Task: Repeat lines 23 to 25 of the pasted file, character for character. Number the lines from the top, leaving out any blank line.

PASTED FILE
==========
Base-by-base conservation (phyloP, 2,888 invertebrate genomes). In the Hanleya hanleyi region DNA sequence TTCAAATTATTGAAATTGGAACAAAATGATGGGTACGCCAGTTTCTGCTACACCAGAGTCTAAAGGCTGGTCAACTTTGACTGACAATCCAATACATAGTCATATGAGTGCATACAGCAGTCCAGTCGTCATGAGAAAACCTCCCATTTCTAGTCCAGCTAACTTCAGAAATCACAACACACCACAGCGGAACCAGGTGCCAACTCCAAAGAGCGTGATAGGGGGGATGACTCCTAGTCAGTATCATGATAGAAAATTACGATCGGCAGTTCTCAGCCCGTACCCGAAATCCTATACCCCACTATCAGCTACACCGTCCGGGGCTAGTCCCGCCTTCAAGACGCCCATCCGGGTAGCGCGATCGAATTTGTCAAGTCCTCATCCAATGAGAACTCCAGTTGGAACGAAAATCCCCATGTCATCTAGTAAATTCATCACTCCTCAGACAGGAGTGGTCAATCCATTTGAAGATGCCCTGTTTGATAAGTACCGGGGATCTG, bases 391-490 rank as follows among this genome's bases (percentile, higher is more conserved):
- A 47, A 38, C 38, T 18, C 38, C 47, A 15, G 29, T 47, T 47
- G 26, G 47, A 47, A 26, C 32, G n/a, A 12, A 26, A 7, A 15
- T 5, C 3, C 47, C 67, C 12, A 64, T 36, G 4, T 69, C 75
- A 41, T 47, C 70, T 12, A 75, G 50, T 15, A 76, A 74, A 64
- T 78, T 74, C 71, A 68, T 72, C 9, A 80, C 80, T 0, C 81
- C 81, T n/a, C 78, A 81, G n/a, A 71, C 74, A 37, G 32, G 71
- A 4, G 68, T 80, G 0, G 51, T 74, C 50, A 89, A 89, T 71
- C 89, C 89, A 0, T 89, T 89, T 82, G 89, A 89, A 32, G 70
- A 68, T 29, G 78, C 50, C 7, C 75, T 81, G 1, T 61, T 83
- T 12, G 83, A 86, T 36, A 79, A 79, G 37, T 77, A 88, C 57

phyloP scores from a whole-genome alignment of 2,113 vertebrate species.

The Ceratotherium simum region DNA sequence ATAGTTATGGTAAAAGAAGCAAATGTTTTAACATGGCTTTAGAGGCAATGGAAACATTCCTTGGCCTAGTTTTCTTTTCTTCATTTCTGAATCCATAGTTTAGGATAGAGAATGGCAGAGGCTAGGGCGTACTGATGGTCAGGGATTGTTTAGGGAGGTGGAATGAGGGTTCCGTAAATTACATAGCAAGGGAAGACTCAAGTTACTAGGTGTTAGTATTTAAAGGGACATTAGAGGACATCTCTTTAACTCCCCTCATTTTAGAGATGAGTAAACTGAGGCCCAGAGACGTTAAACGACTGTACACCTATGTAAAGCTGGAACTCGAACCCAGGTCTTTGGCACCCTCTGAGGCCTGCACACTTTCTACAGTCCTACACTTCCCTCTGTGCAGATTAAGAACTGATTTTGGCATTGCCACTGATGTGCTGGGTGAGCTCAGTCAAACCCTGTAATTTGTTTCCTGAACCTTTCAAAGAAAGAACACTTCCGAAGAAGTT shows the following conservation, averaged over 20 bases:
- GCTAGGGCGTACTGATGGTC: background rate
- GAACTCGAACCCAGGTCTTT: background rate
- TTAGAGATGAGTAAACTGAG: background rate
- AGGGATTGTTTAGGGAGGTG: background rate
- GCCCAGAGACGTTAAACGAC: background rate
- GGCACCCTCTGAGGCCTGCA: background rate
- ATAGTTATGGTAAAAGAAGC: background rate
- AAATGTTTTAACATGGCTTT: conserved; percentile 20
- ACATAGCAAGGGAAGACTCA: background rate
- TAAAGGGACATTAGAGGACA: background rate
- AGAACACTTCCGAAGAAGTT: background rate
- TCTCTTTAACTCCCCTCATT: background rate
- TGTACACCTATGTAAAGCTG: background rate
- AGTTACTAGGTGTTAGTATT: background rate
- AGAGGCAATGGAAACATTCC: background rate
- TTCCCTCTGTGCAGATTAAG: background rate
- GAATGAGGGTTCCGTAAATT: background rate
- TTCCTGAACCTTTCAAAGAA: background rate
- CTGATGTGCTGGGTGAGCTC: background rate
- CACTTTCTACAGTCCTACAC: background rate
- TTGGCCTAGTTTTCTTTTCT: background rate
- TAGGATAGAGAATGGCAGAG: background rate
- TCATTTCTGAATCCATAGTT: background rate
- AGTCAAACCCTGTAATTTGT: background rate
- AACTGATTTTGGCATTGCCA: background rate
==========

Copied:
- TAAAGGGACATTAGAGGACA: background rate
- AGAACACTTCCGAAGAAGTT: background rate
- TCTCTTTAACTCCCCTCATT: background rate